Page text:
Prime Minister Yoshihide Suga and Tokyo Gov. Yuriko Koike met Sunday to discuss the Olympics being held in the capital and COVID-19 countermeasures, with Koike saying they agreed the games are going "very smoothly."
In a nearly hourlong meeting at the prime minister's official residence, they agreed to continue preparations for the Paralympics kicking off next month, Koike told reporters.
The Olympics began Friday with the opening ceremony at the National Stadium, held without spectators after organizers agreed to ban fans at almost all venues to avoid the spread of infections.
Koike called on residents of Tokyo, which is under its fourth state of emergency, to cheer on athletes at home with family and avoid going out.
The capital reported 1,763 new cases of the virus on Sunday, with the seven-day moving average jumping 36.1% from a week earlier.
"More effective steps are necessary" to improve the situation, Koike said, adding that she exchanged views with Suga on "ways to prevent the coronavirus from spreading while resuming social activity."
Hoping the Tokyo Olympics will give him a needed popularity boost heading into a party leadership race and general election this year, Suga has vowed to stage a "safe and secure" Olympics and Paralympics with adequate COVID-19 countermeasures to prevent a fresh surge in infections.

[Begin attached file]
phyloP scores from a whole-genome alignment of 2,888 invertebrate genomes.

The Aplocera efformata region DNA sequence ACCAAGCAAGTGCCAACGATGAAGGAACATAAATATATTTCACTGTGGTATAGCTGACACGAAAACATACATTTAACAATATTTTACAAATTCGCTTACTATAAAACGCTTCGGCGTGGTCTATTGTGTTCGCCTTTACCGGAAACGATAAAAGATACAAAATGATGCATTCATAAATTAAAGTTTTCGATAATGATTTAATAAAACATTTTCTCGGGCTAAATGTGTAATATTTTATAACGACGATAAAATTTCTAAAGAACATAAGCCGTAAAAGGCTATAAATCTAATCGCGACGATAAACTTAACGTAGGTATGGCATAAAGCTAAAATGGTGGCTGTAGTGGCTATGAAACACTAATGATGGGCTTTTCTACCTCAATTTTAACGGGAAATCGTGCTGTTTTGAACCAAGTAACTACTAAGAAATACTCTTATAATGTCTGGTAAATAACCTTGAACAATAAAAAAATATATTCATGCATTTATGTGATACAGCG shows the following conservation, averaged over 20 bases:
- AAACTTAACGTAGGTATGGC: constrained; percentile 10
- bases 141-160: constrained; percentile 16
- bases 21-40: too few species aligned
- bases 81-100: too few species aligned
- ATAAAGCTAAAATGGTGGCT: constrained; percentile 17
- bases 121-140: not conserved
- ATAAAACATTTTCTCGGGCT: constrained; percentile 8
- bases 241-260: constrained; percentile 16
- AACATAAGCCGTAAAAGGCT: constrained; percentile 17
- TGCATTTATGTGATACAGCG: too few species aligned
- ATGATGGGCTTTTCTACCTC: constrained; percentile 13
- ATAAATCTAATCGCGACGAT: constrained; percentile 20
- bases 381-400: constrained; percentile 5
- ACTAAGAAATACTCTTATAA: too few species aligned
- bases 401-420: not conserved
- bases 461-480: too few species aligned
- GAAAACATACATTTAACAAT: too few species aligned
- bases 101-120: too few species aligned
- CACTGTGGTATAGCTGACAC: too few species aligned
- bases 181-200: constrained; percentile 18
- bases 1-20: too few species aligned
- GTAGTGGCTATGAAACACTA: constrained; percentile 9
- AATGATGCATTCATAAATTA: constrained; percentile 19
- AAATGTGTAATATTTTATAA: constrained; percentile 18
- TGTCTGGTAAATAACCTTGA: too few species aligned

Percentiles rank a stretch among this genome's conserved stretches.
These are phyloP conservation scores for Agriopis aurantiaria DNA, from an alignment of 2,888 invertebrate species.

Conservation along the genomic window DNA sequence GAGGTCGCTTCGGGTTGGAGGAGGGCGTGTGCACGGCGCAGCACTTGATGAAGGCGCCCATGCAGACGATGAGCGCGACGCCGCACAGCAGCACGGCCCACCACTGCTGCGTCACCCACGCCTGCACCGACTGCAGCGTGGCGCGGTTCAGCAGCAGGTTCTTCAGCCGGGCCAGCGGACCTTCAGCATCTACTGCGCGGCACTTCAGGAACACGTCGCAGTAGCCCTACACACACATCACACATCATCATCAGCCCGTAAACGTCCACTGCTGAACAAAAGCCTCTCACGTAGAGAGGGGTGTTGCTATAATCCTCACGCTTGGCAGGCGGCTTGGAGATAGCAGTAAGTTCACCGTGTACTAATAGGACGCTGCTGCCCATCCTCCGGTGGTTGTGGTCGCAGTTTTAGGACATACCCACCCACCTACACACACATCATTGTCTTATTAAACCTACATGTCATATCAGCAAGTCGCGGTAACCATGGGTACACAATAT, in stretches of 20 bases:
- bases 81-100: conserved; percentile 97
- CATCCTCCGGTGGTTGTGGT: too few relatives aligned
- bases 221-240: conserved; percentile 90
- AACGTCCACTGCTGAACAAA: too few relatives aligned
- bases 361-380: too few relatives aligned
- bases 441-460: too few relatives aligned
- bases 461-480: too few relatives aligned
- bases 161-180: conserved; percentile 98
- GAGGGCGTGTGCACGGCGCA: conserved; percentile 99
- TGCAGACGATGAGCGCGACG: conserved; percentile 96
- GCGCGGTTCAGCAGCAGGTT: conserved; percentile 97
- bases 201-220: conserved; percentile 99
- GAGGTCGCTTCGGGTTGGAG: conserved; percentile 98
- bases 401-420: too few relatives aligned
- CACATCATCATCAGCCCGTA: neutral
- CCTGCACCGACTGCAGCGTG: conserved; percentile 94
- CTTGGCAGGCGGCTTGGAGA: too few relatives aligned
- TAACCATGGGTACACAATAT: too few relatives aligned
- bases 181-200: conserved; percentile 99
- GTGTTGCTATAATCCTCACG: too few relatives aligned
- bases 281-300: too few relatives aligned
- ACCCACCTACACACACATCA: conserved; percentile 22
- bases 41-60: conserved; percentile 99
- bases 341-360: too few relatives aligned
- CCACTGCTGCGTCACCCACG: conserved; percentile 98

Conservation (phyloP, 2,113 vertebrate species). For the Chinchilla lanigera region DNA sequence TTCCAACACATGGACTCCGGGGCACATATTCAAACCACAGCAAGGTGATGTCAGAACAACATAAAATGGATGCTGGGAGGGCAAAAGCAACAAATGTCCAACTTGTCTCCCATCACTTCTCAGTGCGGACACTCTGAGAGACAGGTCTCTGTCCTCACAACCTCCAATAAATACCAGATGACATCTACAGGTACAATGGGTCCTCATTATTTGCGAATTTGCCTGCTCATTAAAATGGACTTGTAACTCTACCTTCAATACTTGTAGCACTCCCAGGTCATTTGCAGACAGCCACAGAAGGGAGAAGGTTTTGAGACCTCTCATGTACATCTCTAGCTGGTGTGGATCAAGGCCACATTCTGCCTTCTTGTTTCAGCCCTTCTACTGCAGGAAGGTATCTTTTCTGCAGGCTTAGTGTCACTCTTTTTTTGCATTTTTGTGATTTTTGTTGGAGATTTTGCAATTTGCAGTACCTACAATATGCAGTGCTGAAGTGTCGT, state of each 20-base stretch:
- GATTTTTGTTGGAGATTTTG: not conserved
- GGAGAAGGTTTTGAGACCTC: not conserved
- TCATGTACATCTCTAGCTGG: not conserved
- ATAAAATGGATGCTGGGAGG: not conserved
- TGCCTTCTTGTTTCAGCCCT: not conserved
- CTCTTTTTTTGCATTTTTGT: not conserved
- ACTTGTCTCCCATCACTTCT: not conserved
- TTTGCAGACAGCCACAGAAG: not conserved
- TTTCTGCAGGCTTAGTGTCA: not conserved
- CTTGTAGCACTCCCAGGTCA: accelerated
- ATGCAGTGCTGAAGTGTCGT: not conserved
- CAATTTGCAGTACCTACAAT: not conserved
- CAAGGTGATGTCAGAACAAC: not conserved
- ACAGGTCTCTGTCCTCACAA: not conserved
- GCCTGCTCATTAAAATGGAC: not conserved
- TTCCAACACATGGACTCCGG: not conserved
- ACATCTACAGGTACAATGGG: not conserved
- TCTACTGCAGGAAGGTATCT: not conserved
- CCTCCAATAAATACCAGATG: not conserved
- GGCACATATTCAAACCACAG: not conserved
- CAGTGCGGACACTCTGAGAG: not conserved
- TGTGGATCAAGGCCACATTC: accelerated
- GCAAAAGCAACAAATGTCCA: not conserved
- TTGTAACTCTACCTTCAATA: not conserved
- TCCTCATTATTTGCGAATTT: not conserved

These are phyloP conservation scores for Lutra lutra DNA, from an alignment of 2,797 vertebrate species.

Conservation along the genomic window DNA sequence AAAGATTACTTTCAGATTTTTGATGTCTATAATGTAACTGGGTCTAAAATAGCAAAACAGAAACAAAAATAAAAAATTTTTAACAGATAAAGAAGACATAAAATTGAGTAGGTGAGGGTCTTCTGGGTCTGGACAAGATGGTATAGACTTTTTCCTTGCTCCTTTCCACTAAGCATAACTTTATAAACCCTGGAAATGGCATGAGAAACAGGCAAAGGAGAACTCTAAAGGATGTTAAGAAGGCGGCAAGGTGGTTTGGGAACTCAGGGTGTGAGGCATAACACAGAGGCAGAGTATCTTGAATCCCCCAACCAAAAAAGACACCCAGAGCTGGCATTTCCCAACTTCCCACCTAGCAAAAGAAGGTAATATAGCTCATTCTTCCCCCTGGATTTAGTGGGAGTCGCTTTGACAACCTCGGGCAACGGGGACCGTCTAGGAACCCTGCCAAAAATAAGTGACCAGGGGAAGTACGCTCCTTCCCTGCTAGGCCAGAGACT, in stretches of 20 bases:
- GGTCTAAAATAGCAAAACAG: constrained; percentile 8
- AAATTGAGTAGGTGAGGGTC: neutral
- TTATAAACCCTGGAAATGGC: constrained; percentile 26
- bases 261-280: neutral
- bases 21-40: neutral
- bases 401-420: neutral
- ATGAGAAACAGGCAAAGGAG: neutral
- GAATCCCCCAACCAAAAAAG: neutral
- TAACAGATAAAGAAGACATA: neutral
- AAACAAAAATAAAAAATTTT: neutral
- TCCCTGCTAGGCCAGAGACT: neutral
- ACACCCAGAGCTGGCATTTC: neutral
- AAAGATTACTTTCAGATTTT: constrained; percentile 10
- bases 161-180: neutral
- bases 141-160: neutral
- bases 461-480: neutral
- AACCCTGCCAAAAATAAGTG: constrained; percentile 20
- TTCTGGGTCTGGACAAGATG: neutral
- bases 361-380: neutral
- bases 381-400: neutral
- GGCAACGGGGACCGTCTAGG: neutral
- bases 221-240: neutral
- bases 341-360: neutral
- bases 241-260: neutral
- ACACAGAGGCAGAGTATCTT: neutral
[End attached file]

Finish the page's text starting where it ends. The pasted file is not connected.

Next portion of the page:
A survey showed Monday that support for Suga slid nine points to 34%, its lowest since he took office last September, clouding his hopes the Tokyo Olympics would boost his ratings.
Nearly two-thirds of respondents to the Nikkei business daily survey conducted between Friday and Sunday said that the country's rollout of coronavirus vaccinations was not going well.
The program has been hampered by a slow start and later supply snarls, and less than one-quarter are fully vaccinated.
Many Japanese fear the influx of athletes and officials for the global sporting event will add to the surge in infections, and 31% in the Nikkei survey said the Games, postponed last year because of the pandemic, should be cancelled or postponed again.
Fifty-six percent said Japan's border steps for incoming Olympics athletes and officials were "inappropriate," the Nikkei survey showed.
A strict "playbook" setting out rules to avoid contagion mandates frequent testing for the virus, restricted movements and wearing masks by athletes and others in most situations.
The International Olympic Committee said on Sunday, however, that athletes can briefly take off their masks on the podium for 30 seconds for a photo opportunity, as several did after their wins on the day.
The Tokyo Organising Committee has reported 132 positive cases since the beginning of this month, including 13 athletes, 40 games officials and 66 contractors, but excluding those announced by municipalities hosting pre-Olympic training camps in the country.
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